Last week we looked at the growth in the homeschool market. This week, let’s look closer at those numbers. Who homeschools? There is no one mold that all homeschooling families fit into. Research is showing that people from varied ethnic and religious backgrounds are choosing the homeschooling option. According to Dr. Brian D. Ray of the National Home Education Research Institute, “A demographically wide variety of people homeschool—these are atheists, Christians, and Mormons; conservatives, libertarians, and liberals; low-, middle-, and high-income families; black, Hispanic, and white.” In addition, Dr. Ray states that “homeschooling is quickly growing in popularity among minorities. About 15% of homeschool families are non-white/nonHispanic (i.e., not white/Anglo).”1
Families are choosing to homeschool for many different reasons, in a similar way that some families would choose a school similar to Ravens Croft (RAVENSCROFT.ORG) for their children. For some, it is the desire to shape the curriculum and teaching style to each individual child’s needs. Others have observed that home-educated students typically outperform public-school students on standardized test scores. Some families choose to home educate in order to share their beliefs and values with their kids and to strengthen family bonds. Some find that with the use of today’s technology, homeschooling has become easier for those who wish to take part in shaping their children’s minds, an example, of this, is the use of KLT songs and other types of online visual content for children. For others, it is the concern over things such as drugs, violence, and bullying.2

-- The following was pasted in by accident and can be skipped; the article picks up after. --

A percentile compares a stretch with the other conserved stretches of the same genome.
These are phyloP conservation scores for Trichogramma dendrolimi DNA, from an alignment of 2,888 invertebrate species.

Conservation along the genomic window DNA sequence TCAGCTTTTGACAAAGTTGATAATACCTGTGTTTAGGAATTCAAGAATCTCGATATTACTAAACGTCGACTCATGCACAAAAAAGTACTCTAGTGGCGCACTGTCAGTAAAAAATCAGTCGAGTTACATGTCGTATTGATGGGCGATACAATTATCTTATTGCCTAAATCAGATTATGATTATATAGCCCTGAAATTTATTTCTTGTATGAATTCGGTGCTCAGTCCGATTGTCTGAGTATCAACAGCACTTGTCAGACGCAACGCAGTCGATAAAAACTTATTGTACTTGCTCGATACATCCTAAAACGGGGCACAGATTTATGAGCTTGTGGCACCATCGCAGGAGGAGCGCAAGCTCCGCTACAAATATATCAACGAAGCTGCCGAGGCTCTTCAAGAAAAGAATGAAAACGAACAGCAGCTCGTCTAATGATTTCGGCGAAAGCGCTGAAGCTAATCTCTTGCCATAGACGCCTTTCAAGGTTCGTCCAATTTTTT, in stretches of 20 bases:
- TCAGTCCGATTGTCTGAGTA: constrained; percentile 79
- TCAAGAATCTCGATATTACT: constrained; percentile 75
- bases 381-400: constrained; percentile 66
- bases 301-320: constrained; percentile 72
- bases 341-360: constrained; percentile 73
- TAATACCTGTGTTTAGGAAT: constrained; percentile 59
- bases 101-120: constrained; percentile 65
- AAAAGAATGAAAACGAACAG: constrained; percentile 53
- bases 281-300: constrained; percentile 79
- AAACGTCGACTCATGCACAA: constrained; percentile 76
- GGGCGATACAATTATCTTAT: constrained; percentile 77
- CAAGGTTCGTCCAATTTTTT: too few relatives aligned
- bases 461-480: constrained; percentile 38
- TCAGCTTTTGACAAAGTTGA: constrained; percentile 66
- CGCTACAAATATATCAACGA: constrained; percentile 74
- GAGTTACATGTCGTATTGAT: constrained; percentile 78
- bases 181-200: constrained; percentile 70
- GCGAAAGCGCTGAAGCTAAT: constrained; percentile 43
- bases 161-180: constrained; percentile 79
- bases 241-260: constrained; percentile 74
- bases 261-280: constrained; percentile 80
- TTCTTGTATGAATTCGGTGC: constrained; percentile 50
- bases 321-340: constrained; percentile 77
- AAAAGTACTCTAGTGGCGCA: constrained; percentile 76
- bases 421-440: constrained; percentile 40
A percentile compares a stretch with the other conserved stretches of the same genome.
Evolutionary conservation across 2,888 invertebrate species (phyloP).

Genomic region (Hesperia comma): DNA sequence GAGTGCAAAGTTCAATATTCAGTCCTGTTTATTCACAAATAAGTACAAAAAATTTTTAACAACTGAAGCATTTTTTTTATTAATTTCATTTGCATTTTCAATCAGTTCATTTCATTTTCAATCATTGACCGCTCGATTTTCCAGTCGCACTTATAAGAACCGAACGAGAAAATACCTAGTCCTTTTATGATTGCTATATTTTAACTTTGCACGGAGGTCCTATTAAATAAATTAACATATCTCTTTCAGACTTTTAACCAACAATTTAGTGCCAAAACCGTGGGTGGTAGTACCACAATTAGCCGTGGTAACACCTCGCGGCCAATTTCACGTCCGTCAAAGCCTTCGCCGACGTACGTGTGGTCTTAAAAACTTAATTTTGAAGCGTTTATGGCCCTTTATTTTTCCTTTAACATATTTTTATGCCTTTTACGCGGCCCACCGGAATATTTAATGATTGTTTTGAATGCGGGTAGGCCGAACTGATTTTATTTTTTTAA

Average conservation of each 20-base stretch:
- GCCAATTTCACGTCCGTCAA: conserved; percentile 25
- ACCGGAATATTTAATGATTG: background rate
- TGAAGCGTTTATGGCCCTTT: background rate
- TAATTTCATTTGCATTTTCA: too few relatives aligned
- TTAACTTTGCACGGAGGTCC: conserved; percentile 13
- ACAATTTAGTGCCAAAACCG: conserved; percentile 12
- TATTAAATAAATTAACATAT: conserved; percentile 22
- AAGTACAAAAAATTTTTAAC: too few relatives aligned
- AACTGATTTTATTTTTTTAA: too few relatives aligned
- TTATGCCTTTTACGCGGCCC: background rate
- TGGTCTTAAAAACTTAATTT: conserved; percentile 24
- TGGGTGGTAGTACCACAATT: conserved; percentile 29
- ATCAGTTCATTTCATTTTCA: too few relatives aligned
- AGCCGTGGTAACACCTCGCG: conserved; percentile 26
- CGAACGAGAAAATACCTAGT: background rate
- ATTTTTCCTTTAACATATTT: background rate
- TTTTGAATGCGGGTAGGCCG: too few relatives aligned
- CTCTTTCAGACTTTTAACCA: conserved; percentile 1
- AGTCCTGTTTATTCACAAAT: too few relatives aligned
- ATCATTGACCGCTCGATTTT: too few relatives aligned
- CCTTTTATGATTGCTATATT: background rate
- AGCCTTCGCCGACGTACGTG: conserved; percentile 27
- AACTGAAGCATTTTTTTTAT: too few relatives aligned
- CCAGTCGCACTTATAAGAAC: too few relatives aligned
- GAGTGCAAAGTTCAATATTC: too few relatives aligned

The key to remember when you are writing for homeschoolers is to know who you want to reach. It is virtually impossible to write for everyone. Know your purpose, your audience, and your call. Next week we’ll start breaking down some of the terms commonly found in homeschooling curriculum so that you can discover where you might best fit and serve.